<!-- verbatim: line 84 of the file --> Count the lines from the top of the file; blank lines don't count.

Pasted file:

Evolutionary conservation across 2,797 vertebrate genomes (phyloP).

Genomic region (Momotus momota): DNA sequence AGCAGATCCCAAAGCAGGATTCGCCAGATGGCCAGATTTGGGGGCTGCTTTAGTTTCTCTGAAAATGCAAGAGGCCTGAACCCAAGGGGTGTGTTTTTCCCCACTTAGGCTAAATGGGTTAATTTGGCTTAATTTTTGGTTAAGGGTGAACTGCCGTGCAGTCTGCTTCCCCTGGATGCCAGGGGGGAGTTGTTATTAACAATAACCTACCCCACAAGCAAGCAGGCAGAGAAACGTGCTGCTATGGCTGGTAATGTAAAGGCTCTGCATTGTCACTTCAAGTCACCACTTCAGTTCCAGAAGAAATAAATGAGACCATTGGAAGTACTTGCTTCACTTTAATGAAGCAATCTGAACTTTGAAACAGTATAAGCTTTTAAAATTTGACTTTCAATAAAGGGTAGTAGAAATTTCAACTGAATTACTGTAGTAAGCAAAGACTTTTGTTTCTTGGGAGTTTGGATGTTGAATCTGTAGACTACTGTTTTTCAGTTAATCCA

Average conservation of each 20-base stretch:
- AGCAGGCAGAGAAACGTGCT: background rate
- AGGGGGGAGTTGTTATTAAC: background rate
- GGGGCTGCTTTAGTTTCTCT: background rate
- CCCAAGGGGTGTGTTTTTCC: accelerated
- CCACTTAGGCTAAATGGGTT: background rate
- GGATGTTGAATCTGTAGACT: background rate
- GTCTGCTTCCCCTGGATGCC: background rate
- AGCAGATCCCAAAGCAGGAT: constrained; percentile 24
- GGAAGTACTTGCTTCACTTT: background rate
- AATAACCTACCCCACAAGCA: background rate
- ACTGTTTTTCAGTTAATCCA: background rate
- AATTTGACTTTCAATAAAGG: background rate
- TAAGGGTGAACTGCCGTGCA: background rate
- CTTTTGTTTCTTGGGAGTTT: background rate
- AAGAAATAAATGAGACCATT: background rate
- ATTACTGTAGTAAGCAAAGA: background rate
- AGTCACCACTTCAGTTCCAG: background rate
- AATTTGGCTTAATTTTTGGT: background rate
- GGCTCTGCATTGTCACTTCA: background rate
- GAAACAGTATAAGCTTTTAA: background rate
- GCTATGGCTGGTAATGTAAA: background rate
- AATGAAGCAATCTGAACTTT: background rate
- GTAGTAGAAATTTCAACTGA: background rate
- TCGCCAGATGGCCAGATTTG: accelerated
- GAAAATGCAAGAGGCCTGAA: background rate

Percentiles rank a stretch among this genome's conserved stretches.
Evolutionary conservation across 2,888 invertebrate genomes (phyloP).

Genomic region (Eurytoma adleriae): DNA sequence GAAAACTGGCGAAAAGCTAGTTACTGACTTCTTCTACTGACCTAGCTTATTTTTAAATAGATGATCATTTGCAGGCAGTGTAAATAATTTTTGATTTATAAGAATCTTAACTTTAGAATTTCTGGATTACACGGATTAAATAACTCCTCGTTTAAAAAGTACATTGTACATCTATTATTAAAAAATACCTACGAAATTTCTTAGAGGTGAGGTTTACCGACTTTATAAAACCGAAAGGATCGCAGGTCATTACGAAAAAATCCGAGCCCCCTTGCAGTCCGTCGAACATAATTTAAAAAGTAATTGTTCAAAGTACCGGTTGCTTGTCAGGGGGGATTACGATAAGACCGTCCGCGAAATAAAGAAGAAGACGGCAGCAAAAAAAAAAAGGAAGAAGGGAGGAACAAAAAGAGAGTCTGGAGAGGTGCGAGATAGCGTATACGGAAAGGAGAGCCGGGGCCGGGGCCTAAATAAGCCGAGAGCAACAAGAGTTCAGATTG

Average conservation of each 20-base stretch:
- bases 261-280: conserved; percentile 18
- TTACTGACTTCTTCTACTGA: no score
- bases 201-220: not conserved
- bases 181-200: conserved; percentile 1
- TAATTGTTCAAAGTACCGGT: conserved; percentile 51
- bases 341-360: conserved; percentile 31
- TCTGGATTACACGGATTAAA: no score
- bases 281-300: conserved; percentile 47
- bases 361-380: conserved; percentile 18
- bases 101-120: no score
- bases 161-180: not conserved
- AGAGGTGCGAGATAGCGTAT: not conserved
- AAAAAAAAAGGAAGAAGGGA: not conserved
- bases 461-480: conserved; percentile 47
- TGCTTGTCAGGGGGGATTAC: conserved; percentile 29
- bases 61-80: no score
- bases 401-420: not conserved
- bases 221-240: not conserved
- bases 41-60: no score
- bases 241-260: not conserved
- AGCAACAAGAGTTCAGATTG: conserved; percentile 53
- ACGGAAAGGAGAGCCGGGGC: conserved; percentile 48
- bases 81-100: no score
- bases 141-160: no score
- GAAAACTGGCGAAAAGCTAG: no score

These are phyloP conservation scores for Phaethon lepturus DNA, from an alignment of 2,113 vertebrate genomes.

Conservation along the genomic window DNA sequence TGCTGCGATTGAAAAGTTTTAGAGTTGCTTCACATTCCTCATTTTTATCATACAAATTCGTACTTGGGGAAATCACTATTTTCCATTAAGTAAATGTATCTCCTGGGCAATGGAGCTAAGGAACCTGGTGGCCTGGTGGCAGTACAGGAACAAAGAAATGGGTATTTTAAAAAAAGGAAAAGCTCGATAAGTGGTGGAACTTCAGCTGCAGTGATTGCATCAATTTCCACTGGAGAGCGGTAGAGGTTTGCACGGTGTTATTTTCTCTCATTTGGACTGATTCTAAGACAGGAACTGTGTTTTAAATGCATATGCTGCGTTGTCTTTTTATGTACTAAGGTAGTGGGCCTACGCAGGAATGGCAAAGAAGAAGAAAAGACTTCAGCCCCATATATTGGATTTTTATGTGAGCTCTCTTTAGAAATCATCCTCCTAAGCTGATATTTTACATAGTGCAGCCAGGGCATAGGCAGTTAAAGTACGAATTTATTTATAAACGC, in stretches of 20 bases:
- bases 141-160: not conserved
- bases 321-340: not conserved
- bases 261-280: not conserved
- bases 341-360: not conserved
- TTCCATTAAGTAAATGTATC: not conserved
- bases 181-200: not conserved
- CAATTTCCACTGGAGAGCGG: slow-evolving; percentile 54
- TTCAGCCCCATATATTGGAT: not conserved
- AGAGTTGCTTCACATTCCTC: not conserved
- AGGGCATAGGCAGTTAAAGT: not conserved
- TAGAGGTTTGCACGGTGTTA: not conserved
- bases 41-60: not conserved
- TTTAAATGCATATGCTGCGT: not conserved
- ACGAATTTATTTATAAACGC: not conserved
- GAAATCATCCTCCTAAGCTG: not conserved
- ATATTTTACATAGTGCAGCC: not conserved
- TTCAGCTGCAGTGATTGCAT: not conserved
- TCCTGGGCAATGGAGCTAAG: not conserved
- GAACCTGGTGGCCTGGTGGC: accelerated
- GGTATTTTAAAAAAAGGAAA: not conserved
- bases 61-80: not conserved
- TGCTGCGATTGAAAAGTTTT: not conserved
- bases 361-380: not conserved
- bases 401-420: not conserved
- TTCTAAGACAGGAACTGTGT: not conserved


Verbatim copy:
- TTCTAAGACAGGAACTGTGT: not conserved